I also purchased Emerald Cuisine Frozen (he likes) and Spectrum pellets (which it doesn't seem to eat).
<Give this time>
I added a grounding probe,
<Mmm, usually not of use>
I do weekly PWC's of about 6 gallons. I run a smallish skimmer and a UV, along with a Tidepool sump. I use Seachem's phos guard, as well as Purigen. My water tests Ammonia 0, Nitrite 0, and Nitrates are now 0 (used to run around 10-20). I'm wondering what I'm missing to help the fish,
<Likely just time going by... though DSB, "mud" use can be useful adjuncts>
I tried to attach a picture but he dives in the rock when I get the camera out. Do I need to treat for a bacterial infection?
Any suggestions are welcome. I do have a QT cycled and running with a gramma and 2 Sharknose gobies, they've been in QT for 3 weeks doing well. I "could"
move them to the DT if I need to treat the tang in the QT.
Thanks, Pam Speck
<I would just continue w/ your current practices; not move, "treat". Bob Fenner>

Dying tang? 3/1/10
Hello all
Whatever help you can give me I would appreciate.
I have attached a picture of my 1 inch blue tang.
I have small yellow tang, clown, and my blue tang in a 10g QT. (I know very small, but all I have).
My new blue tang developed ich, The other two fish are fine, never showed signs of ich and are doing well overall.
Wk 1: they took out the live rock and carbon filter to treat with rid-ich and hyposalinity, seemed to work.... (I tried to get Chloroquine phosphate, but no one had it).
<Hypo and Rid-ich together is probably very rough on the fish.>
Wk 2: Put carbon back
We went away this weekend, had a friend do a water change (this is how we have been battling ammonia) 50-70-% water changes daily also used AmQuel+ 3x (LFS said it was safe and would remove the ammonia while we were away).
When we came home the ammonia was .5 ppm (mg/L).
<Could be a false reading from the AmQuel, but do more water changes.>
We came home and my blue tang looks like it has petechiae/ bleeding under the skin/ small red spots.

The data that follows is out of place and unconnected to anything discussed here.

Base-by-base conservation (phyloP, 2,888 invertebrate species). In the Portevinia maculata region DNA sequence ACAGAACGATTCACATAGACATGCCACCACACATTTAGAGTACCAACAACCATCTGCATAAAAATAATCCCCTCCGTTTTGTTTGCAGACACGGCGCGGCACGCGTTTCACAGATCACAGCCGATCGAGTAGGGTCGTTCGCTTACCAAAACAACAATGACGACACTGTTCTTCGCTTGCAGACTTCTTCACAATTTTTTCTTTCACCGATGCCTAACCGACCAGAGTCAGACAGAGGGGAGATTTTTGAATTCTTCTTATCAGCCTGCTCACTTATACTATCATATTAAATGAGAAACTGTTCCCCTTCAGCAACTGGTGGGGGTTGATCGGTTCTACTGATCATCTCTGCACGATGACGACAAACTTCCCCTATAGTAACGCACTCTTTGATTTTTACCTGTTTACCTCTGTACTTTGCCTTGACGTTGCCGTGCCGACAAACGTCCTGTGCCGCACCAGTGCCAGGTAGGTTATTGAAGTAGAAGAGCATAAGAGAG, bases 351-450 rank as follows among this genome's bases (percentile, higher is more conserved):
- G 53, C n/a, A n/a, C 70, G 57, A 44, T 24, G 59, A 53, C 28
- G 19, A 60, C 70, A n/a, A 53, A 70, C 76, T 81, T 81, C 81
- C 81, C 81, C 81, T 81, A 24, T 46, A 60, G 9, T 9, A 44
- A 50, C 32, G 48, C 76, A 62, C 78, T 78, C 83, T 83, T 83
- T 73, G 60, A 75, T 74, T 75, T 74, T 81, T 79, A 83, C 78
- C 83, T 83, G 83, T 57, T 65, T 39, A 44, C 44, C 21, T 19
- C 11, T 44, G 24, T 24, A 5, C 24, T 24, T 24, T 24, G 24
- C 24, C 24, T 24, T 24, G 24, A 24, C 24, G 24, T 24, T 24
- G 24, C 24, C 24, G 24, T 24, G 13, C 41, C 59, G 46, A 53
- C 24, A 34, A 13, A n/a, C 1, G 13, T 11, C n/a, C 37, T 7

<Water quality.>
He looks a little better today, looked like he had a bloody scrape yesterday that looks better today but not sure if this is due to the ammonia from this weekend or if he has a bacterial infection.
<Could be a combination of both.>
Ever since the ich, he hides whenever I come around, wedging himself under the PVC tubing I put in there for them.
Is 4 wks long enough to wait for my display tank to go fallow or do I have to wait for 6wks, my Qt is so small...
<I would move him back now, 6 weeks would be better but you risk losing this fish in the QT here.>
Lastly, I noticed a bunch of small (2mm)white bugs on the back of my DT.
I tried to take a pic but they are too small to really see except when moving. is it ok to assume they are some small benign copepod?
<I would.>
I know its bad, please help
<I would move this fish back now, the risk of staying in the QT outweighs the risk of ich in the main tank in my opinion.>

This fish is fine. RMF

Regal Tang Breathing Problem 8/5/09
Hello All,
<Hi Adrian>
I have a small regal tang (3 inches roughly?) that was first in my quarantine before my display. It was in there approximately 5 weeks, and I had used PraziPro for 2-3 days... did a water change.... then did a treatment with Cupramine because it had ich from the transport from the store to home...